Date: Fri, 22 Oct 1999 09:24:17 PDT From: "Philip Torrens" Subject: Re: [Paddlewise] Kayak Radar visibility The unit itself looks relatively compact, but the reference to leads strongly suggests it is not self-contained, but runs off your 12-volt marine battery (as found in every kayak:-) . I'd be worried about running down my battery and not having enough juice for the Rule 500 pump and the drinks blender... Philip Torrens N4916' W12306'
Date: Fri, 22 Oct 1999 12:25:25 -0800 From: "Rev. Bob Carter" Subject: [Paddlewise] radar An important point about being visible on radar. Even if a ship has "the best radar" and your kayak is made entirely of radar reflecting material the main safety factor is whether or not the ship's crew is paying attention to the radar. Obviously the crew of the Exxon Valdez was not! Bligh reef was marked and visilble on radar. Last summer here in southeast alaska the ferry LeConte (200') almost collided in the fog with a small cruise ship. Both ships had radar! They missed by 50'! Also I have often seen fishermen in southeast working the back of the boat where the fishing gear is and they only occasionally look forward to see if they are still on course. The radar could be showing a dozen kayaks and they would not notice. Also some of the bigger ships in narrow passages have little or no room to manuvover and it takes miles for them to stop! So I always assume they are unaware of my presence and it is up to me to stay out of their way. Happy boating Bob sitka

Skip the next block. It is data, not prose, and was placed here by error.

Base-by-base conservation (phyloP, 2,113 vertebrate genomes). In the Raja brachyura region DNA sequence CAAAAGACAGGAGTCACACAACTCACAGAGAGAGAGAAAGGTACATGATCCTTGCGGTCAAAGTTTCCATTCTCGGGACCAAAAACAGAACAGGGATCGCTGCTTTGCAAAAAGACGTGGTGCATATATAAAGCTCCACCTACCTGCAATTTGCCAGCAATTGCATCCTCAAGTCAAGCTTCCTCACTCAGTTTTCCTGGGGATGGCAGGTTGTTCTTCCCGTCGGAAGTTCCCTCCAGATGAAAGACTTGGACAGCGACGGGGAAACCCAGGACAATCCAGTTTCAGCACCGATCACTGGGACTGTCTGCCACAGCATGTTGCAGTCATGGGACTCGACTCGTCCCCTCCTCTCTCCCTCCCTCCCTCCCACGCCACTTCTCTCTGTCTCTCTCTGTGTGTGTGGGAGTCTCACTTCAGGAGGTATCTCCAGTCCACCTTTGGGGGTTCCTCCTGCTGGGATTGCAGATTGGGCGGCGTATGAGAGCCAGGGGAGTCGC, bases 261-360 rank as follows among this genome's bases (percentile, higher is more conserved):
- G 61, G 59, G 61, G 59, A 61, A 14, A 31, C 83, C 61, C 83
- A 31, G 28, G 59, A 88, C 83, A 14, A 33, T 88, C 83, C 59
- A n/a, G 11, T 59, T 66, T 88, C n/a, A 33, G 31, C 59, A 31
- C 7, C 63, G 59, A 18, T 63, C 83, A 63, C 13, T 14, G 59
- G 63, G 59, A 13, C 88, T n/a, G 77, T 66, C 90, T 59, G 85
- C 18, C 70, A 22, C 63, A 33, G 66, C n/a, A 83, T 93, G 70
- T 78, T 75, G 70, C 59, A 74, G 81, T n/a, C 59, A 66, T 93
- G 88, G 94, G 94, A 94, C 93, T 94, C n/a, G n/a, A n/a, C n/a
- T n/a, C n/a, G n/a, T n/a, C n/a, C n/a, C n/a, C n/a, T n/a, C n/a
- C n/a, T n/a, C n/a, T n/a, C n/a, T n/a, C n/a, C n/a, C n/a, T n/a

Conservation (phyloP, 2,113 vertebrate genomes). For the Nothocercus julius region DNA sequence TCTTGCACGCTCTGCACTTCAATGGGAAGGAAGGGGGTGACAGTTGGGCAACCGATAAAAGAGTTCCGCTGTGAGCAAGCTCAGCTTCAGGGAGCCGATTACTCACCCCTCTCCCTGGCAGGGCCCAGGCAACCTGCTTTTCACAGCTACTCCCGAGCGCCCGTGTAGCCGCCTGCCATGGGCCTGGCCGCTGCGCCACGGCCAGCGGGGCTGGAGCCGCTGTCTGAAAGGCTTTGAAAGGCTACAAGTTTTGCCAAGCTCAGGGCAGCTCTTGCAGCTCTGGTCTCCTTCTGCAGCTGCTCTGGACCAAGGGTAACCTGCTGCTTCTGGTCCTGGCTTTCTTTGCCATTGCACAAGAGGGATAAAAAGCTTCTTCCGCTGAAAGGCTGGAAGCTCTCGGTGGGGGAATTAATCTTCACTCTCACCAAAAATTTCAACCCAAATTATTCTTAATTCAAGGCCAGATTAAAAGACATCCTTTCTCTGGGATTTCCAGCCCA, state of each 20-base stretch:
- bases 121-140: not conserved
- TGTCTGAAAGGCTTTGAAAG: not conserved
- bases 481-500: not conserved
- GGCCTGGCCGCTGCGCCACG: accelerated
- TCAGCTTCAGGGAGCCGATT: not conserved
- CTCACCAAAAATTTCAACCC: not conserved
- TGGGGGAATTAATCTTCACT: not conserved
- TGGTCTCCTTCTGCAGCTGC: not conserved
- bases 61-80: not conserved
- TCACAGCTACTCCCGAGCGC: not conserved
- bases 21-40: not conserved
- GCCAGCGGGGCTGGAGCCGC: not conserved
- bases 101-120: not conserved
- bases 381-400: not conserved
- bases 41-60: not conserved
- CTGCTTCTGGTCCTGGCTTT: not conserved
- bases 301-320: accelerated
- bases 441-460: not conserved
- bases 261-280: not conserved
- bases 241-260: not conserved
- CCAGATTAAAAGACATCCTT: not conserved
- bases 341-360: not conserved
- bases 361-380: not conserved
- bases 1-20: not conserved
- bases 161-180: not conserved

Date: Fri, 22 Oct 1999 14:44:15 -0700 From: Jerry Hawkins Subject: Re: [Paddlewise] radar Regarding radar (again), It isn't the really huge ships one should worry about, in that (as all agree) there is zero possibility of making them see you, and frankly they won't stop or maneuver around you anyway. Stay out of their way. It isn't hard to stay out of the main shipping lanes in most areas. It is the medium and small guys that behave erratically. Those people may have their radar turned off, even in fog, or have no experience or training. For the 30' fishing boats and cabin cruisers and sailboats, you just might be visible on radar, under best of circumstances, but this will never be reliable. Whether you are canoeing, kayaking, or even in a small to medium motorboat, the best advice is to assume they don't see you, don't have radar, and may have been drinking. There was a major collision in the English Channel in August -- two experienced captains, large commercial boats, radar, GPS, and damn if they didn't hit each other anyhow. A freighter out of San Francisco hit a large fishing boat called the Jack Junior a few years back, caught its nets, dragged it underwater, and no trace was found for months. You just have to minimize time spent in the shipping lanes, know you are invisible, and work from there. jerry.